Ni No Kuni: Wrath Of The White Witch

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Ni No Kuni: Wrath Of The White Witch Remastered – Review

Ni No Kuni: Wrath Of The White Witch Remastered’ is finally here for PS4, 6 years since its PS3 launch. So, let’s cast our minds back 6 years to where it all started and for those that have never heard of Ni No Kuni before, your in for a treat.

Ni No Kuni is a JRPG published by Bandai Namco and Level-5, in association with Studio Ghibli. You play as Oliver, a young boy who sets out to save his mother (Allie) after an accident that caused her to pass away. You soon find out that you’re not of this world and there might be a chance to save her, so you venture on out with your new found companion, Drippy, who is a fairy. Drippy, formed from Oliver’s tears fused with doll gifted from his mother, must journey with him to the other world and stop Shadar, an evil wizard who has taken over the lands, making new friends along the way and making connections to how they link to his long lost mother.


Being developed by both Studio Ghibli and Level-5, the game features the traditional art style you would expect; reminiscent of a Japanese anime. With the game’s cinematics created by Studio Ghibli, the Level-5 studio interpreted the other parts of that style and integrated it into gameplay and minor cut scenes quite well.

Being a remaster you would expect the controls to feel improved however they still feel like it’s a PS3 era game, which isn’t a bad thing as the games mechanics were and still are quite solid. It, like its sequel which dropped last year, does raise up to the standards of the PS4 with the higher frame rates and enhanced audio, which I’ll get into in a bit.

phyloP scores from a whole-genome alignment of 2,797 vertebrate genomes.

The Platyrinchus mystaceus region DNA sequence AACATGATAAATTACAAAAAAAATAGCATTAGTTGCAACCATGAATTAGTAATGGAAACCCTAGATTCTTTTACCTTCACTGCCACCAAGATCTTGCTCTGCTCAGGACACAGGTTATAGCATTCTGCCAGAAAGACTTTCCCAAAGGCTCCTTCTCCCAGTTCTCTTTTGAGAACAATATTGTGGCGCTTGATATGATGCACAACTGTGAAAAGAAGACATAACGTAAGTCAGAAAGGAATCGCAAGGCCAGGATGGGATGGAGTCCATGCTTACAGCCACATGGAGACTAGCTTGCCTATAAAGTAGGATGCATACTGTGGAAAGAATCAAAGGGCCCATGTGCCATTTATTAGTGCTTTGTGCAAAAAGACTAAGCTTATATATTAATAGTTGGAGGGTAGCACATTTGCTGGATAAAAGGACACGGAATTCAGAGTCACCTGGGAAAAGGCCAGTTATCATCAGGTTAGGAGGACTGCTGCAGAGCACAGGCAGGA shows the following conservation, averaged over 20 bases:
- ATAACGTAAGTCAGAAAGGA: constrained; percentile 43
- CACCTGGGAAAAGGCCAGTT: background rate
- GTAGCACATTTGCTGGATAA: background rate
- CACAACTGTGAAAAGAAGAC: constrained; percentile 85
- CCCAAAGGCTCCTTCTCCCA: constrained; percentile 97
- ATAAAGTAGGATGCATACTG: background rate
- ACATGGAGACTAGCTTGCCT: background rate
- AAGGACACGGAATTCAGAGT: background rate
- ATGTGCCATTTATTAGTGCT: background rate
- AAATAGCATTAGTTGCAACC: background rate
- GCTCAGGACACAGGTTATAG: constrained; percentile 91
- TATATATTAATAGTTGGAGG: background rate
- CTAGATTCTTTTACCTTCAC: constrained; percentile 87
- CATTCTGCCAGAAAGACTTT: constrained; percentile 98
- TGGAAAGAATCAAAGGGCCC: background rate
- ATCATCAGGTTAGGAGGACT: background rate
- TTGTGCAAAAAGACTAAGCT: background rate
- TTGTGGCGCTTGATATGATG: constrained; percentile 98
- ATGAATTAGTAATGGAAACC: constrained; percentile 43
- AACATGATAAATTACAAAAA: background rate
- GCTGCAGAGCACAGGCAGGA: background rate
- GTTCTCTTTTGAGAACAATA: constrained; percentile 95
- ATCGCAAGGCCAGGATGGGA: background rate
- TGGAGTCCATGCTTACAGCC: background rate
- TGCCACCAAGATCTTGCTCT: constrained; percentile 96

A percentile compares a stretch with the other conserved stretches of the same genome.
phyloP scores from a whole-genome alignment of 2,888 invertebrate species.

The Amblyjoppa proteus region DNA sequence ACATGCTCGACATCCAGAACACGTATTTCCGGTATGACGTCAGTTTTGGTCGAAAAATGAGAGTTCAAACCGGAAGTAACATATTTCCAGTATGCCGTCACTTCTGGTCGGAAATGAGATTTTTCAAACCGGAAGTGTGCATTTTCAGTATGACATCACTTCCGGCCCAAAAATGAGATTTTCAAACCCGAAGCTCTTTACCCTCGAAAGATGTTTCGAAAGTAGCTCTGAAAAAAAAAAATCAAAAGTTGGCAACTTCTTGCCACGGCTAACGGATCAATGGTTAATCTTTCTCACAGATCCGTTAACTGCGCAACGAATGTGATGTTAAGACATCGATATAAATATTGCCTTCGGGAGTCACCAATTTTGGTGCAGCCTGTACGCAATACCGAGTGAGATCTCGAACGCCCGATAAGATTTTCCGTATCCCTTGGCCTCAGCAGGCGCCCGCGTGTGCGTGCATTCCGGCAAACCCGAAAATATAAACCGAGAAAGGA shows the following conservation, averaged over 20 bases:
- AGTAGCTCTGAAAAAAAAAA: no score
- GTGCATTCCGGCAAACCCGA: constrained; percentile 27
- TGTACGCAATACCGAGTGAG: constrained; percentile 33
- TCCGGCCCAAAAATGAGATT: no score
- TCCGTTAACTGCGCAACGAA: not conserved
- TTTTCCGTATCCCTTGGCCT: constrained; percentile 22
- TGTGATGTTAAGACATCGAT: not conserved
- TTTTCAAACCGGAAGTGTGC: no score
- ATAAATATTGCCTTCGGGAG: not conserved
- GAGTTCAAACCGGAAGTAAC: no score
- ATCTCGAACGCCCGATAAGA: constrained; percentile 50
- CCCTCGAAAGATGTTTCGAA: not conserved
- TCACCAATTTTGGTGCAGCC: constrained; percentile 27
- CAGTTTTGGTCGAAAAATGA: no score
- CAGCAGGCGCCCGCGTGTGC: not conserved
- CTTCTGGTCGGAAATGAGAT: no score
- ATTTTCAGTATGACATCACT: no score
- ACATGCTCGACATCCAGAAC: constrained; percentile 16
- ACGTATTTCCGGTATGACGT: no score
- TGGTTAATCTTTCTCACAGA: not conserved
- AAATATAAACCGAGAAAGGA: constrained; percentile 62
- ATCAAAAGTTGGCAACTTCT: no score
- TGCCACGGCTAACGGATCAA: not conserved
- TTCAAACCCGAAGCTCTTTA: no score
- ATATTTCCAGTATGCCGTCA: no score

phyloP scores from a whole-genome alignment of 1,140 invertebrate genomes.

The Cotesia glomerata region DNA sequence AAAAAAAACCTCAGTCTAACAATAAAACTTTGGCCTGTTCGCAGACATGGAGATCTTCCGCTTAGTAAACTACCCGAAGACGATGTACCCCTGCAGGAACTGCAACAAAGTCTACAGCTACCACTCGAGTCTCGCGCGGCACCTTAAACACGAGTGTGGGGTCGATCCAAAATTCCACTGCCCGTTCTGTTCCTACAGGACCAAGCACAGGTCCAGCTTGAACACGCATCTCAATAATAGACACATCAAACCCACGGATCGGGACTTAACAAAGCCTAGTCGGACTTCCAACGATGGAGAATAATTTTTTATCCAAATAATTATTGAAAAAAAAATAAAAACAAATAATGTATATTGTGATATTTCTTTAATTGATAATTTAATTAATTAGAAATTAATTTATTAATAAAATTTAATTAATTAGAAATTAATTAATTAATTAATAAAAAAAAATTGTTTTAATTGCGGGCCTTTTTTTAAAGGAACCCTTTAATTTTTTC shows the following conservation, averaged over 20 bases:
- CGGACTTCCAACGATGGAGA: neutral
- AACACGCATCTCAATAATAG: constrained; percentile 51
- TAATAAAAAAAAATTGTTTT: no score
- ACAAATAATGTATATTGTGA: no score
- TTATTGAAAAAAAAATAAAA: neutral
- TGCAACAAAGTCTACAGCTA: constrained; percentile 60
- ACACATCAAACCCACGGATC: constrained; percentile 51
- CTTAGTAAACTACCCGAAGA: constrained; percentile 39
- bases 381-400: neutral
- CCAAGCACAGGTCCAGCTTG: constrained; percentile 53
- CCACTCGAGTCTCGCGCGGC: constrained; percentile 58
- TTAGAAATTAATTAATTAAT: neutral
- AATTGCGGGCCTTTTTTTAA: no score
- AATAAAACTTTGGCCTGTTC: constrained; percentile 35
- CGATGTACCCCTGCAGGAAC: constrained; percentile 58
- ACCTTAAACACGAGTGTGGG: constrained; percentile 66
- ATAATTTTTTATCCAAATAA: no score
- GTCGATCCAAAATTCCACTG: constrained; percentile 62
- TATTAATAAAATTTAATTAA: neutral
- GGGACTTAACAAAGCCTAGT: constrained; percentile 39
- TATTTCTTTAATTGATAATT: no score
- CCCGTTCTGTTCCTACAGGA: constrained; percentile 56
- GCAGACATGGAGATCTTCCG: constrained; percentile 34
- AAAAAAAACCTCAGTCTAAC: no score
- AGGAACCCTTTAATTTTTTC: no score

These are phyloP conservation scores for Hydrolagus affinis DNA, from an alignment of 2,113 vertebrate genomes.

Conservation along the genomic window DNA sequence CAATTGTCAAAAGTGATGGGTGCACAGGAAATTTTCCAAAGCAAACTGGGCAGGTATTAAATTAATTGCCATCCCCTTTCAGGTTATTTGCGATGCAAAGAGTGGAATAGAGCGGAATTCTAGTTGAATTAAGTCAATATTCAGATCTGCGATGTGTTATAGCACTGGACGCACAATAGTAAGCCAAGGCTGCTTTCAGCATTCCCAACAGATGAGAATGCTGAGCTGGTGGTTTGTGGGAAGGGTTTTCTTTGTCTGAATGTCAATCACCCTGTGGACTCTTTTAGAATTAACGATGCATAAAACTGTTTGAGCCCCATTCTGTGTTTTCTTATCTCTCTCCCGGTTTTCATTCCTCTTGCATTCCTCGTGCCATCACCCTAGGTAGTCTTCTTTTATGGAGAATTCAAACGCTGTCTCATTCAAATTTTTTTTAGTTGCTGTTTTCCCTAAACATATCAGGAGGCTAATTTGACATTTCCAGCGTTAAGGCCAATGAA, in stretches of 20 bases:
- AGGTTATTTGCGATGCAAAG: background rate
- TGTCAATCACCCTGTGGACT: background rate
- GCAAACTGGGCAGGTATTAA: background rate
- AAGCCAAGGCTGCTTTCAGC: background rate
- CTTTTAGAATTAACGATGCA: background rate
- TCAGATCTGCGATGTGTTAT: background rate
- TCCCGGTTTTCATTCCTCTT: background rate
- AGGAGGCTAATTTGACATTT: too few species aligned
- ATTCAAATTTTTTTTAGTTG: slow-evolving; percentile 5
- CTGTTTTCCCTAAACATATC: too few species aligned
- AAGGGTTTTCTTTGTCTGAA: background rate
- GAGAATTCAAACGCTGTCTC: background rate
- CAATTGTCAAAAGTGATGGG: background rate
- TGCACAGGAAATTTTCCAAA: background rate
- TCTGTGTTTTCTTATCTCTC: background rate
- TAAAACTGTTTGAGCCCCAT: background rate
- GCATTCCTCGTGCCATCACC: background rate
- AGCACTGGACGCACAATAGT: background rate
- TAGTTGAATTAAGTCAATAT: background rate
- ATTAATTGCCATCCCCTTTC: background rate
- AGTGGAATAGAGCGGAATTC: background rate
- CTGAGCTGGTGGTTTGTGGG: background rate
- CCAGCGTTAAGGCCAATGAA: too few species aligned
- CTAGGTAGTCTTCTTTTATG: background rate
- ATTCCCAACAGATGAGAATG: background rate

Ni No Kuni does takes a while to get into any real combat, as the game is very story driven and explorative rather than the turn based combat you’d expect from a JRPG. Once you get into the whole experience, it’s a pretty fun ride. There isn’t much of a tutorial to start you off though, but you can easily pick most of it up along the way.

The combat is very stock standard to turn based, with each character using skills and different attacks in sequence turns. If I was to compare it to anything for those new it is very similar to that of Pokemon rather than anything too in-depth like Final Fantasy, for example.

The music is beautiful composed by Joe Hisaishi and performed by the Tokyo Philharmonic Orchestra but unfortunately the dialogue is lost with the dubbing. It always feels like it falls short, being English dubbed, at times, the characters either feel over dramatic or not involved enough. To make up for it though, the beautiful orchestral music quality will always balance it out in the end.

Overall, Ni No Kuni is still as enjoyable as it was when I first played it all those years ago, the enhanced frame rate, up-scaled detail and cleaner music really brought me back into this game, I recommend it to those that are new or old to the series.

The Good

  • Visually Satisfying
  • Simplistic gameplay
  • Easy controls
  • Orchestrated music

The Bad

  • English Dialogue
9
___
10
Dale Carter

Written by: Dale Carter

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